Friday, May 18, 2012 | 2 a.m.
IF YOU GO
WHAT: Las Vegas Valley Community Convention, bringing together religious groups of all faiths and community leaders to address common problems in Nevada.
WHEN: 6:30 to 8:30 p.m. Tuesday, May 22
WHERE: UNLV Student Union Ballroom. S. Maryland Parkway and Del Mar Street
INFORMATION: [email protected]
The Revs. Marta Poling-Goldenne and Dennis Hutson noticed something about Southern Nevada when they moved here to lead congregations: Las Vegans are not very interconnected.
That may be the legacy of a community growing up too quickly, said Poling-Goldenne, who with her husband, the Rev. David Poling-Goldenne, leads the congregation at New Song Church in the Anthem community of Henderson. Even members of the clergy were too busy tending to the growth of their own congregations to reach out to other religious leaders and the rest of the community, she said.
Hutson, who came here from Texas, and Poling-Goldenne, from Illinois, say there is little sense of community in the valley and communication is nonexistent — and now is the time to address it.
On Tuesday, religious leaders from a variety of faiths and denominations will come together at UNLV to launch the Las Vegas Valley Community Convention, a broad-based organization with the purpose of initiating dialogues and finding solutions for community issues, including those affecting children, the elderly, immigrants and those affected by the housing crisis. The membership includes 65 churches, synagogues, mosques, schools and nonprofit organizations.
Among the local religious leaders who have signed on are Bishop Dan Edwards, Episcopal Diocese of Nevada; Dr. Aslam Abdullah, Islamic Society of Nevada; Rabbi Malcolm Cohen, Temple Sinai; Pastor Camille Pentsil, Zion United Methodist Church; and the Rev. Robert Stoeckig, Catholic Diocese of Las Vegas.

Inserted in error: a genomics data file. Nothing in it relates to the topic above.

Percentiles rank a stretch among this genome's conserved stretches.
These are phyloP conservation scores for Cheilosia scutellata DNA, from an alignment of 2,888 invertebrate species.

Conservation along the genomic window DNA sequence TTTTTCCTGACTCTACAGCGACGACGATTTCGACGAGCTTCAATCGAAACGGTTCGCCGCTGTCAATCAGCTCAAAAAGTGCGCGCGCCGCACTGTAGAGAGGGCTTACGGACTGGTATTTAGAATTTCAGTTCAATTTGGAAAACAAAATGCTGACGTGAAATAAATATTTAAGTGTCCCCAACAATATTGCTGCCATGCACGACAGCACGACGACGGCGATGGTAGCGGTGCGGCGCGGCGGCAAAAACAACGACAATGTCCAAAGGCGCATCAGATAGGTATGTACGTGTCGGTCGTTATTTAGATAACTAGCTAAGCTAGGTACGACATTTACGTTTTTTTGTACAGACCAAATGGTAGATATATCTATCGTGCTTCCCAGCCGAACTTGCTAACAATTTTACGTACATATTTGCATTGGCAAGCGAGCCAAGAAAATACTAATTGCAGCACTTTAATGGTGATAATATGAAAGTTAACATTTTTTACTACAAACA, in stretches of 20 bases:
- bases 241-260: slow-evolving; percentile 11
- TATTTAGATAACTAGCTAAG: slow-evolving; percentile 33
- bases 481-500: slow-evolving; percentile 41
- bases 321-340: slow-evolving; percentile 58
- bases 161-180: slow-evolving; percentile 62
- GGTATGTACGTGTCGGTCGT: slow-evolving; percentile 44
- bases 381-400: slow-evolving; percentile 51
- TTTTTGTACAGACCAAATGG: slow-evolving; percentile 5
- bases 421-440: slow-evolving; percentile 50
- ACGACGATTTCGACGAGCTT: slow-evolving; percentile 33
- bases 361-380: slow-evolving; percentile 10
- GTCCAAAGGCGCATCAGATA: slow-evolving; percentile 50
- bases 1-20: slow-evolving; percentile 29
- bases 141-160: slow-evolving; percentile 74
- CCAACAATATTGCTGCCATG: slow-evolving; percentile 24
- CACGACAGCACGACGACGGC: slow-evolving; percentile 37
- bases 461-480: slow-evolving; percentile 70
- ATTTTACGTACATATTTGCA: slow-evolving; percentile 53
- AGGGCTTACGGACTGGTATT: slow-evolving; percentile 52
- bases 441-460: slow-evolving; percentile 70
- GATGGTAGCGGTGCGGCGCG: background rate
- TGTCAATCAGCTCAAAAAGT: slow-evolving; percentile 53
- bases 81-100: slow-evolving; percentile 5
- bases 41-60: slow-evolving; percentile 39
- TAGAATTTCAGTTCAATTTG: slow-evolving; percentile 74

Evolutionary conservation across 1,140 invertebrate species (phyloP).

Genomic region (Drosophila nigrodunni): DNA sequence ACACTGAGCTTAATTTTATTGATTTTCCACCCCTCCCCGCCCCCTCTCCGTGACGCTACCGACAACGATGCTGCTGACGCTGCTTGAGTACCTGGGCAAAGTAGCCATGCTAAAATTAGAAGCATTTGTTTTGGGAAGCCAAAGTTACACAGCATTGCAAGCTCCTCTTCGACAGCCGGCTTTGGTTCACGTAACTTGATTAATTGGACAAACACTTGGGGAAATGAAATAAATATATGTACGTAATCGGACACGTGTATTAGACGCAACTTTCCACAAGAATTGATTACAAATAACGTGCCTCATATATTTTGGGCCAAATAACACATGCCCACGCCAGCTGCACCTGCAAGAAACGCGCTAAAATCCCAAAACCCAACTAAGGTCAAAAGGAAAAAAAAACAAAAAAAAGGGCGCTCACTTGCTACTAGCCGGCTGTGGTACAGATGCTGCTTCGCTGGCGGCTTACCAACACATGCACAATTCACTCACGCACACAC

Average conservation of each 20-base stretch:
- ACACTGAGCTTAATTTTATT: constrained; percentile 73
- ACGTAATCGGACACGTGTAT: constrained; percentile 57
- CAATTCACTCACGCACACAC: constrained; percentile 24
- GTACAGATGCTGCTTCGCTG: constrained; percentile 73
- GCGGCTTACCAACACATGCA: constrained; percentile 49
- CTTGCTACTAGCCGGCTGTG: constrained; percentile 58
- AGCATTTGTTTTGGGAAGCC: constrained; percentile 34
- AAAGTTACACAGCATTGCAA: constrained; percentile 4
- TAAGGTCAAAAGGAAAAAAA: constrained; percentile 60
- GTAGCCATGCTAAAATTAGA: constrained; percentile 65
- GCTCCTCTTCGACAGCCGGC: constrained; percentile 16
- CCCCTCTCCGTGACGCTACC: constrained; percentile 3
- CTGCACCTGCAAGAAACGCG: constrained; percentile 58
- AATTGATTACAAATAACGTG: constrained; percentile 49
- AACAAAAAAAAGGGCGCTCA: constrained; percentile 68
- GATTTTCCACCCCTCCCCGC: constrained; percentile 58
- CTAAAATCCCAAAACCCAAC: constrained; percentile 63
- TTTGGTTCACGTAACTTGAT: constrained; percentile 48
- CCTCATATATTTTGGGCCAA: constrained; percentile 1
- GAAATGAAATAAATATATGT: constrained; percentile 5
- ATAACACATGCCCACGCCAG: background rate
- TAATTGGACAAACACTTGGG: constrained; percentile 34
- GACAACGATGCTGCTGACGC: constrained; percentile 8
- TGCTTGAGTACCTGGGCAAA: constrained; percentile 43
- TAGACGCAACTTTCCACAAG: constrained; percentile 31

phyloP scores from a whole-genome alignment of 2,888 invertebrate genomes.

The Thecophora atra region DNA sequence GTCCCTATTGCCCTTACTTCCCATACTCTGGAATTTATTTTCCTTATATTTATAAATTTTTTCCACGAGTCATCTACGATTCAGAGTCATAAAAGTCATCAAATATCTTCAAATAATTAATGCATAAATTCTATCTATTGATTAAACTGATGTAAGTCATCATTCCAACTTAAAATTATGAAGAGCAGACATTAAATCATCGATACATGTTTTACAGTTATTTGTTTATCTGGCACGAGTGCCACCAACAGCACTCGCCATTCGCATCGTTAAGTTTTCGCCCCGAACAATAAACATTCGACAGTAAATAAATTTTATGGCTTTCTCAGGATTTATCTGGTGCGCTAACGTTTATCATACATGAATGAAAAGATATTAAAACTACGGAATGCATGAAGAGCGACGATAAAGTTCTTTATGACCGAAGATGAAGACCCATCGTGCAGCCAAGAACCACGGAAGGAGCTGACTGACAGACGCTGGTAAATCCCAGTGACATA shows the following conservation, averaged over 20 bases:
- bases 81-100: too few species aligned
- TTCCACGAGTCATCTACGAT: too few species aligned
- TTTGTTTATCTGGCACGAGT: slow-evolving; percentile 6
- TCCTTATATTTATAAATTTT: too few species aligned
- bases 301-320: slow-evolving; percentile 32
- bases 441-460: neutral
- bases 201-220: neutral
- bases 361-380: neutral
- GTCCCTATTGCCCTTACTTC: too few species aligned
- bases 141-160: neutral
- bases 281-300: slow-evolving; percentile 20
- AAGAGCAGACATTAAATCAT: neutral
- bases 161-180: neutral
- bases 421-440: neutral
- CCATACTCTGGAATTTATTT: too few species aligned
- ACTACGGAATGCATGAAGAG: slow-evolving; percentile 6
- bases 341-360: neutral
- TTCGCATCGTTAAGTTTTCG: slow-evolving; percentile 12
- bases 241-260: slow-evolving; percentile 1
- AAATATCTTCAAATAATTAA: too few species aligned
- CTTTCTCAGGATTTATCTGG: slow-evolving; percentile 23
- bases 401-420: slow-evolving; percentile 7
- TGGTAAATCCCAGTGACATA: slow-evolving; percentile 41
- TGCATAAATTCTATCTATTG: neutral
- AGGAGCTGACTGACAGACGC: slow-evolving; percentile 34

The group has met with public and elected officials and hopes to forge relationships with various agencies to constructively address problems and alert the proper state agencies to issues that arise in their communities.
“We want to change the way problems get solved,” Marta Poling-Goldenne said. “A lot of the government officials we’ve met with have said this will make it a whole lot less challenging for them. We can rally support, and we are tied to our communities and neighborhoods. We are on the ground.”
She said the group wants to alter the trend of Las Vegas being “at the top of all the bad lists and at the bottom of the good lists.”
“We want to be a place where people want to come — and not just in the usual sense of the entertainment capital of the world,” she said. “This should be a place where people want to live because of the quality of schools and the deeply connected communities in the valley.”
It is a sentiment echoed by Hutson, pastor at Advent United Methodist Church.
“Las Vegas doesn’t seem very family-oriented,” he said. “A lot of us come from somewhere else, and we leave our support systems behind. People become isolated, disjointed and disconnected. To create a better future, we have to work together.”
The process started in early 2009, Hutson said, when Methodist leaders started to reach out to the heads of other religious groups in an effort to emulate similar collaborations undertaken in Southern Texas and elsewhere. Over three years, Hutson and others met leaders around Las Vegas to build trust and lay the groundwork for the Community Convention.
The organization plans to tackle issues that affect their various constituencies and the Las Vegas community as a whole, including the foreclosure crisis and blighted properties, sex trafficking, education, immigrant integration, health and well-being of the elderly, and other children’s issues.
The group’s effect on the valley remains to be seen, but it has already succeeded in bringing the area’s religious leaders together. The event Tuesday will mark the first time the Catholic, Lutheran, Methodist and Episcopal bishops of Las Vegas will be in the same room together, Marta Poling-Goldenne said.
She said she had already met several other religious leaders and is quickly building ties to other congregations.
“I didn’t even know Anthem was here before,” Hutson said, half-jokingly, about meeting Marta Poling-Goldenne.